yoy.be "Why-o-Why"

Results of survey "Designing a new language, what would you use?"

2015-09-14 17:26  plsurvey2results  coding  [permalink]

After having done a first survey, more intended as a joke than in seriousness, I decided to do another survey, (also on reddit) just to get to know a little more on where the people at large are about the things I read about when researching the web for what I need with this toy programming language I started.

As per the last time, I noticed answers come in in the first 24 hours and then nothing, so I thought I'd wait a few days and then process the results. First this: thank you, thank you, thank you very much for the 34 responses.

For back-end, 18 of 33 would use LLVM, 5 JVM, 4 CLR, 4 GCC, just one LuaJIT, and one other offered the gentle advice to use "IR, then translate that IR into whichever backend you want." Which I find strange since that's what I thought a back-end is for... I'm surprised to see so little for JVM, it fuels my suspition that some programming languages are more written about than written in...

For run-time, 19 of 31 would use "FFI to anything C" which makes sense as most do as far as I can tell; 4 JVM, all of which had also JVM for the previous question, again makes sense; 4 CLR, 3 of which had CLR for the previous question, and one LLVM: I have checking out Roslyn high on my to-do list, but I'm not sure if all of the puzzle pieces are out there (yet) to get that working; 2 OCaml, 2 Python, and someone entered "variant of c++" not sure what that is, but it might just be the same as what I meant by "anything C"...

As one could predict, the choices for IDE are a bit more diverse, but roughly what I anticipated:

* 6 emacs
* 4 atom.io, which is pretty good for the new kid on the block
* 4 Eclipse, only 2 of those had JVM on the previous questions
* 4 Microsoft Visual Studio
* 3 IntelliJ IDEA, strangely enough none of those with JVM on the previous questions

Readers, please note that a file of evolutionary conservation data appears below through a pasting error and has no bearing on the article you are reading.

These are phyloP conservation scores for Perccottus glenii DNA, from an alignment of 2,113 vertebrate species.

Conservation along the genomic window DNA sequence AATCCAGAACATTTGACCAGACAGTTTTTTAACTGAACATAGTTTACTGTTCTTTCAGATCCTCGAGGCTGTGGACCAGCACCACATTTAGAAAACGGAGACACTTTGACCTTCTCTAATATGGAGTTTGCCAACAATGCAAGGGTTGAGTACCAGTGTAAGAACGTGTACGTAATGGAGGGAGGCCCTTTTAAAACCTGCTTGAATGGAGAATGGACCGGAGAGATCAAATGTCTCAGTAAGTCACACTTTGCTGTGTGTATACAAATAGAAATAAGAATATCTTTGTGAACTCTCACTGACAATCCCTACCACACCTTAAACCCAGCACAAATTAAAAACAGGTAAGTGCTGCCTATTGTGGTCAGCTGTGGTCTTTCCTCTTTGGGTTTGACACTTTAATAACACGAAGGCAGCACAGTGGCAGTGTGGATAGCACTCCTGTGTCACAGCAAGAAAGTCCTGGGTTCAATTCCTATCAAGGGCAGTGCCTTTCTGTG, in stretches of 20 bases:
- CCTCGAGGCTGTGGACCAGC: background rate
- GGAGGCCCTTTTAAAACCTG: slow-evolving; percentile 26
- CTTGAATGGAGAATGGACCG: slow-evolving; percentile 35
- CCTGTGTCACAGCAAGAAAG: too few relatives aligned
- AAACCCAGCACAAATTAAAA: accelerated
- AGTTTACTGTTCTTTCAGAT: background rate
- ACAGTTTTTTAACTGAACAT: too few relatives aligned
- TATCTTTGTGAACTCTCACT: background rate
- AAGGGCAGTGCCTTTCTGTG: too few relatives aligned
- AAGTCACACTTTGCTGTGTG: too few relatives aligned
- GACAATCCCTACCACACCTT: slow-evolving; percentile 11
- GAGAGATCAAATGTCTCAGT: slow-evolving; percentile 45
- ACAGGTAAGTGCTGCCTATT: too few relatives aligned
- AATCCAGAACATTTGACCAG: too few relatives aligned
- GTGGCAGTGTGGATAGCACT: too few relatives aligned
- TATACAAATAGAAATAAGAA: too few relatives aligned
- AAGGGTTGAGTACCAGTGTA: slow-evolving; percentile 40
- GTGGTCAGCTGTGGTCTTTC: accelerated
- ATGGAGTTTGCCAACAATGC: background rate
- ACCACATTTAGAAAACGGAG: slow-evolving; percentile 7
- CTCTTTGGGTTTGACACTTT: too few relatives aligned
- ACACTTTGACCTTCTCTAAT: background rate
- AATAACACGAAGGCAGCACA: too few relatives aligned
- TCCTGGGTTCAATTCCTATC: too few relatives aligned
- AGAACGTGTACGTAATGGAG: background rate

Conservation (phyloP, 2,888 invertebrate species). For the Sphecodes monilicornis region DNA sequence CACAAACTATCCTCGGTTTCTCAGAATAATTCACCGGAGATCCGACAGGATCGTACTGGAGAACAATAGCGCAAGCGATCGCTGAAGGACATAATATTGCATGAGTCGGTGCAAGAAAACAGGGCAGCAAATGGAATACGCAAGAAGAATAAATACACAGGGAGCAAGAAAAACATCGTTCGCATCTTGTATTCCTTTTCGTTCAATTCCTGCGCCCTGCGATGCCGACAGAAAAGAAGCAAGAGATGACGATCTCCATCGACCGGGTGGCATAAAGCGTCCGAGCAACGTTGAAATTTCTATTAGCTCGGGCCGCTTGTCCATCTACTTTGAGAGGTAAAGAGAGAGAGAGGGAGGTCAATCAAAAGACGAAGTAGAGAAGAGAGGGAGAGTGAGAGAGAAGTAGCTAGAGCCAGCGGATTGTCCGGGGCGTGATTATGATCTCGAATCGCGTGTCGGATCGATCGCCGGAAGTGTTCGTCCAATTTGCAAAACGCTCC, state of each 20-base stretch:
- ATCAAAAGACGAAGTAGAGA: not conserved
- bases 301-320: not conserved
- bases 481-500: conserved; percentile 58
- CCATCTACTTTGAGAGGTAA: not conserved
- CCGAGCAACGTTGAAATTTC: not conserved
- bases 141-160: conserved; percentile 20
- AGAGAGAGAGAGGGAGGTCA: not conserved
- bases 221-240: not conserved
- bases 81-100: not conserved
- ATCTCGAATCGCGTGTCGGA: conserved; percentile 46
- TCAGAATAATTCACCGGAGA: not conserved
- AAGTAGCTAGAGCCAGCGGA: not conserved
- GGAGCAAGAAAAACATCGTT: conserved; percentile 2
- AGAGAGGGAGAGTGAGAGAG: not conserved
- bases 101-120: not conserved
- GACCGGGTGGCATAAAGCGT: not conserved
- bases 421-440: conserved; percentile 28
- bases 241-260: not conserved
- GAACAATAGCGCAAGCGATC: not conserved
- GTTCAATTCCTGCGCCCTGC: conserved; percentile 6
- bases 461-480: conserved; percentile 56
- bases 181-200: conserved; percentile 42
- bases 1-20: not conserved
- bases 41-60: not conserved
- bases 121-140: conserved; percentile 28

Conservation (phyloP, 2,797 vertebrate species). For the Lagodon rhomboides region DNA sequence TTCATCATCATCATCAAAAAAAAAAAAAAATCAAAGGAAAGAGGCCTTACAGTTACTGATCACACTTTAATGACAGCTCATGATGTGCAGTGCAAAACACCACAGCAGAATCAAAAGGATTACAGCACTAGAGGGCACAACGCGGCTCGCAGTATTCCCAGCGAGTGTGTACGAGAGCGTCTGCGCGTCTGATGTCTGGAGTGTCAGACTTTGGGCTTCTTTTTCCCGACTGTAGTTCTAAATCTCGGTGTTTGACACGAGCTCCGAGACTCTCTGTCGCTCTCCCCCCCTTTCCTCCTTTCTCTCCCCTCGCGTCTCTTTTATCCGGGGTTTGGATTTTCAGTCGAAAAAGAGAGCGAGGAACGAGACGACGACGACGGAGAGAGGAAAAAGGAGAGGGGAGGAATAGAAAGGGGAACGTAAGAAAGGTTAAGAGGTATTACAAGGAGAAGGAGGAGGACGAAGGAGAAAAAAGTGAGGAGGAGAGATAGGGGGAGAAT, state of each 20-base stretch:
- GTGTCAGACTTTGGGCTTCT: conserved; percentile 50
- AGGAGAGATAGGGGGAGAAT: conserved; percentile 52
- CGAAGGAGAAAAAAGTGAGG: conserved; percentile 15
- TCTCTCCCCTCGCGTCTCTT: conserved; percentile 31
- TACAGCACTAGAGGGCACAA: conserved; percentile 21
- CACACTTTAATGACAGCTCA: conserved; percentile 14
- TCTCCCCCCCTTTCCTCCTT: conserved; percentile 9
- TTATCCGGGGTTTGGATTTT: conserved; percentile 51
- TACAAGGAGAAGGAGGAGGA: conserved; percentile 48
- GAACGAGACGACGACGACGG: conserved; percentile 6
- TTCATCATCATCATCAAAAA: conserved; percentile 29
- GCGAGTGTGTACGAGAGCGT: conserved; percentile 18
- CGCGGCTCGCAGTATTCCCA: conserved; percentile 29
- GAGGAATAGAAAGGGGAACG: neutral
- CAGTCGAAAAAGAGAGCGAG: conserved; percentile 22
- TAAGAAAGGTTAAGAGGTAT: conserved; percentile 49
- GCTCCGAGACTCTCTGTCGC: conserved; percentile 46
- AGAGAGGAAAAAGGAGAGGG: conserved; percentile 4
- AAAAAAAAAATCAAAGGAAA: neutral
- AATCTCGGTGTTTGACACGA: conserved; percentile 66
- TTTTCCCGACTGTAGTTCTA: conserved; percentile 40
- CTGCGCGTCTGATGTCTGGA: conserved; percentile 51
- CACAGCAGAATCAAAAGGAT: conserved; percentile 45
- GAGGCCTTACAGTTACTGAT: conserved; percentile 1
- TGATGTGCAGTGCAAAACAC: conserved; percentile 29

* 3 vim
* 2 Code Blocks
* 1 Codelite
* 1 Delphi
* 1 kdevelop
* 1 pharo.org
* 1 "just a text editor"
* 1 "made in this new lang"
* 1 "no ide"
* 1 "shouldn't be tied to an IDE"

To build a parser, 8 out of 30 recommend yacc. 7 advise to roll your own, which kind of surprises me but also not that much, since as someone also points out, it allows you to pay extra attention to having the parser spew out usefull errors when it hits syntax it doesn't understand. 6 would go with GNU Bison, 2 JavaCC, 2 "parser combinations", 1 "recursive decent", 1 "Ada's OpenToken library", 1 Json; those in quotes I should look up as I may have heard about them but am not fully acquainted with (yet!).

For debugger, 18 of 29 would go with gdb, 7 with lldb, 2 with WinDbg, someone would let it depend on the platform, someone else would like to see a "More indepth debugger". And there's someone that would have the debugger be written in the language using meta programming, but this person also left all the questions unanswered, except "pharo.org" for IDE, and "SmallTalk" for the next question. The world needs all kinds of people.

And then the question I was looking forward to the most: projects to learn from

* 9 LLVM
* 9 Lua
* 2 OCaml
* 2 CoffeeScript: which apparently, I noticed, has annotated source right there on the website!
* 2 Haskell (someone wrote "GHC", assuming that stands for the Glasgow Haskell Compiler, I'll count it here)
* 1 Rust
* 1 Smalltalk
* 1 clojure
* 1 DMD
* 1 GCC
* 1 "Ada, a Lisp varient, and probably an ML-language", those are three at once! A LISP variant, I agree, I have clojure in this list but not Scala, strange. And as ML-languages go I've only heard about OCaml.
* 1 "Assembly "Learn e.g. x86 assembly. Without which you will not be able to understand how it is being execute.d=" I don't know what dee equals, but x86 isn't quite the open source compiler I was thinking of. Also I've read this one back to back, does that count?